General manager Brad Holmes has placed his stamp on the Detroit Lions organization in his first season turning the key for the franchise. He’s established a mantra in gritty head coach Dan Campbell and acquired cheap, talented spot starters during the open signing period all while shuttering out the noise surrounding his shipment of former franchise cornerstone Matthew Stafford to Los Angeles.
It’s Jared Goff’s job to lose under center, as the 26-year old talent looks to kickstart his career following a fractured relationship with Rams’ brass. Wide receivers Kenny Golladay and Marvin Jones are gone, which will inherently leave massive shoes to be filled, but the additions of Tyrell Williams and Breshad Perriman offer veteran targets for Goff who has no issue slinging the rock around the yard.
With only six selections (and zero in the sixth or seventh rounds), Holmes has limited wiggle room to miss in an ultimate attempt to add talent to a roster lacking exactly that. With that approach, here is what a potential seven-round draft could look like as we approach next week’s NFL draft. Using The Draft Network’s Mock Draft Machine, here is my post-free agency mock draft for Detroit:
Round 1 (No. 7 overall): Penei Sewell, OT, Oregon
With wide receivers Ja’Marr Chase and Jaylen Waddle both off the board, Penei Sewell is the clear selection here as Holmes’ first selection as general manager. No, it’s not the sexy pick in one of the top-tier wideouts or cornerbacks, but Sewell may develop into the most successful player in the class a decade down the road, regardless of position.
Taylor Decker could move to the right side, but Sewell’s excellent positional versatility will allow him to slot in at right tackle right away. For Campbell, Sewell’s addition echoes his mantra of tough, downhill football, a culture he’s predicated on enforcing into the Lions since his induction as head coach.
Round 2 (No. 41 overall): Terrace Marshall Jr., WR, LSU
Let’s stick on the offensive side of the ball where Goff gets his WR1. Terrace Marshall Jr. is everything Cooper Kupp and Robert Woods offered him in Los Angeles. Marshall can now be his top target in newly minted offensive coordinator Anthony Lynn’s pass-happy scheme.
Marshall is a 6-foot-3 blazer on the edge who played second fiddle to Chase in 2019 before ending his junior campaign prematurely to prepare for the upcoming draft. However, before opting out of the season, Marshall took over WR1 reps for head coach Ed Orgeron’s Chase-less offense for five games in 2020, and he impressed. Marshall totaled 48 receptions for 731 yards with six touchdowns, highlighted by a dominating opening week performance where he torched Missouri’s secondary to the tune of 235 yards and three touchdowns. Marshall isn’t just a vertical threat, however, as he worked seamlessly in the intermediate portions of the Tigers offense behind Justin Jefferson and Chase during his tenure at LSU. Through two rounds, the Lions have now filled two massive needs to build around Goff, a similar approach I envision them taking when the draft commences.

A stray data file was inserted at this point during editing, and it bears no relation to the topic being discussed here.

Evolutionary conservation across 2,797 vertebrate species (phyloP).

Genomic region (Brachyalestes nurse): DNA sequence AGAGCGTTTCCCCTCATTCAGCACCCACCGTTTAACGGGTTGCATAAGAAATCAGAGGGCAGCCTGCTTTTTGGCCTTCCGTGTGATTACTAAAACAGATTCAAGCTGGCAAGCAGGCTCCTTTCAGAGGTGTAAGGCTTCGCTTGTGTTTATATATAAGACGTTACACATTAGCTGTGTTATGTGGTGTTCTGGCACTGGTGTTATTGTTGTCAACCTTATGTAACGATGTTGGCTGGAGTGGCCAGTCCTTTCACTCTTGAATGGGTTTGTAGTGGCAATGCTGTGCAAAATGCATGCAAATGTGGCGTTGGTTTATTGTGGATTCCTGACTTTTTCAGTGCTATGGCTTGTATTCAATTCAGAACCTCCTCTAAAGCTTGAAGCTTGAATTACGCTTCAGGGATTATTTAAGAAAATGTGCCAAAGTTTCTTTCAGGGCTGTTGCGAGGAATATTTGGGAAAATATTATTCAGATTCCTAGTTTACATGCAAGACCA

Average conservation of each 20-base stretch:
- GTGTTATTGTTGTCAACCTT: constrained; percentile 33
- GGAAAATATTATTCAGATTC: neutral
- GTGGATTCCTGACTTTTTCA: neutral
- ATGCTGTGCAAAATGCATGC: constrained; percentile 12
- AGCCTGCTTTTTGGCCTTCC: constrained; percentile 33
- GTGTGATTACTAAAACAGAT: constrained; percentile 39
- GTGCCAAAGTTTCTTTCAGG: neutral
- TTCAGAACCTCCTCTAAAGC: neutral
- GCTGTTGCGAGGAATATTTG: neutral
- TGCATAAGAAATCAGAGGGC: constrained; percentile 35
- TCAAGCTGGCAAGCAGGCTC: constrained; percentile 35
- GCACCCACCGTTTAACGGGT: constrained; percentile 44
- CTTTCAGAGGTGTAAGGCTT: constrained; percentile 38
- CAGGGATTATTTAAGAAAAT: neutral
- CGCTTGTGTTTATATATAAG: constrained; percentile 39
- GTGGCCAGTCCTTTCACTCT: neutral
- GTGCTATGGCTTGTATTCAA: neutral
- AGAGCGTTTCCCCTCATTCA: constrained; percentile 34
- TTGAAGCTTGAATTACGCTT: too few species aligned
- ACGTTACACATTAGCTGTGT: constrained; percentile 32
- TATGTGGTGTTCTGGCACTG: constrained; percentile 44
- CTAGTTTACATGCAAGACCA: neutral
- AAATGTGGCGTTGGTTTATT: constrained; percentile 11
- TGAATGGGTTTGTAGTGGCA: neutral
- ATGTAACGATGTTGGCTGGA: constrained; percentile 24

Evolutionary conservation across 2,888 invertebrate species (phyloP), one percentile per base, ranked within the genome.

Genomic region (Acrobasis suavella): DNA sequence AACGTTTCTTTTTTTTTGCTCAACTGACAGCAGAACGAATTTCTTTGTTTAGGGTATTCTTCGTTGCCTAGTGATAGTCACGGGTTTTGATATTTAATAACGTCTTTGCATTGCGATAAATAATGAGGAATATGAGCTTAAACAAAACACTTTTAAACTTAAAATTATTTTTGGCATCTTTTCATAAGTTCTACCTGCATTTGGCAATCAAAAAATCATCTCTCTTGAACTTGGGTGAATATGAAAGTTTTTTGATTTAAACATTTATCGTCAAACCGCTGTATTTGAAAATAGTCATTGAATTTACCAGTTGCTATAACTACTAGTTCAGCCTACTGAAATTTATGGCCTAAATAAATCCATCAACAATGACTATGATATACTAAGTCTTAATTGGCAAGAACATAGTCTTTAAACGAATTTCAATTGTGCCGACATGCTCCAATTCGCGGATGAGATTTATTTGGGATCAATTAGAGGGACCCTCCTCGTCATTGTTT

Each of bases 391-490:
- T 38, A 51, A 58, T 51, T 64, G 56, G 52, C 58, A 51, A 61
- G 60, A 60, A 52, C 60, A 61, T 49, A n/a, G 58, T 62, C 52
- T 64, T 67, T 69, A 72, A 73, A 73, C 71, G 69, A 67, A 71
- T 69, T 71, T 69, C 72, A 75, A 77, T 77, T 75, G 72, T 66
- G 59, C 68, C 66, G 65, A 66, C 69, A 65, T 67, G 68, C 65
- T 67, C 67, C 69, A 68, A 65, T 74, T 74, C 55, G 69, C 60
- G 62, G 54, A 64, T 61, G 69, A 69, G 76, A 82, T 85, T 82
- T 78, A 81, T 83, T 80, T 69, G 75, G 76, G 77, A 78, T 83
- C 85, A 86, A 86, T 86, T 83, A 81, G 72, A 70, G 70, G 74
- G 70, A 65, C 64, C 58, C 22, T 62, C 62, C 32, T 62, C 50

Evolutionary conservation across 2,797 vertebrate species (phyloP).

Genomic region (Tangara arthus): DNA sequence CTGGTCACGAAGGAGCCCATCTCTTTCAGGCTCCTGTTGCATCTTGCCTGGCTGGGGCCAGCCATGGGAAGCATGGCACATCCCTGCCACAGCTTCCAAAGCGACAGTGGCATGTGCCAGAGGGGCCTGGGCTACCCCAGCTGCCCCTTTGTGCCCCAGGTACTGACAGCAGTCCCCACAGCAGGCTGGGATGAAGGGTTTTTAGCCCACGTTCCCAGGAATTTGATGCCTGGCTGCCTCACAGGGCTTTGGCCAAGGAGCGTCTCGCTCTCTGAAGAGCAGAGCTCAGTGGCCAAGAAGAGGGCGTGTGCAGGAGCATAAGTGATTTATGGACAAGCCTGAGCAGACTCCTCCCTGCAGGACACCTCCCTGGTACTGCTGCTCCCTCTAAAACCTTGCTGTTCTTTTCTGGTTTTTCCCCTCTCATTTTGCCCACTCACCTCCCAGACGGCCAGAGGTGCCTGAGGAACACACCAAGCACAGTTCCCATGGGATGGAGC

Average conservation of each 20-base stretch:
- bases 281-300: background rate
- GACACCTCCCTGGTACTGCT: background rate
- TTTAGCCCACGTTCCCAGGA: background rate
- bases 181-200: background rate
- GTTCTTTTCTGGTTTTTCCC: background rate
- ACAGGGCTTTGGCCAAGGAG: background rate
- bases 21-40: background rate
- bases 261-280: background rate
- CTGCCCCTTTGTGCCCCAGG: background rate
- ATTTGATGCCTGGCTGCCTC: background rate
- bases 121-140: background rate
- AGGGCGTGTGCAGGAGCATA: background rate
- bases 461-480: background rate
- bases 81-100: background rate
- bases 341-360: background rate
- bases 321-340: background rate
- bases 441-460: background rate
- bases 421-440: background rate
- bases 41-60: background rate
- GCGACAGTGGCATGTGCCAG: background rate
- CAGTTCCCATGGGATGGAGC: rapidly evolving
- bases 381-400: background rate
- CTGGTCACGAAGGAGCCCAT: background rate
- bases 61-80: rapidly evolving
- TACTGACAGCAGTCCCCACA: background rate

Round 3 (No. 72 overall): Pete Werner, LB, Ohio State
Pete Werner, again, fits exactly what my goal was here with Detroit. Adding immediate impact starters with only six selections is a must here for Holmes, and he gets the future at linebacker here in the third round.
Werner did it all for Ohio State as its SAM linebacker, and I project him to do the same at the next level. Per his scouting report from The Draft Network: “Werner’s size, hand power, and athleticism should afford him a prominent three-down role in an NFL defense—especially when accounting for how often the Buckeyes have charged him with playing on the fringes of the box and in coverage.”
Round 3 (No. 101 overall): Tyler Shelvin, IDL, LSU
With the addition of Michael Brockers, the Lions front four could serve as their backbone heading into 2021 with the addition of Tyler Shelvin. Alongside Romeo Okwara and Trey Flowers, Shelvin’s impressive skill set as a prototypical 1-technique adjacent to Brockers should fit seamlessly into first-year defensive coordinator Aaron Glenn’s defense.
A’Shawn Robinson’s selection back in 2016 represents the last defensive tackle the Lions have selected in the third round or higher; that must change this spring with Shelvin on the board here. He has the opportunity to make a massive impact from Day 1 within the interior.
Round 4 (No. 112 overall): Israel Mukuamu, CB, South Carolina
Detroit gets its corner. I know, it’s a little later than expected, but bear with me.
Israel Mukuamu is one of my favorite ball-hawking corners of the entire class, as his length and vision were evident in his seven career interceptions during his time as a Gamecock. At 6-foot-3, Mukuamu has room to grow in his lower half from a mirroring and footwork standpoint, and he could opt to add weight onto his feathery 205-pound frame, but his raw tools stand out when focusing on second-tier secondary prospects this spring. Mukuamu, Jeff Okudah, and Quinton Dunbar present a nice core of cover athletes within Detroit’s secondary.
Round 5 (No. 153 overall): Richard LeCounte III, S, Georgia
SEC. SEC. SEC. When you have just six picks, why not take players from the top conference in college football? Richard LeCounte III joins Marshall, Shelvin, and Mukuamu here as another SEC product with the experience and tools to start at the onset of his career.
LeCounte is a rangy athlete with punch on the backend. His physical style of game should garner him a large number of snaps from Week 1, especially considering the lack of talent Detroit has suffered from at the apex of the defense. He provides outstanding value here in the fifth round.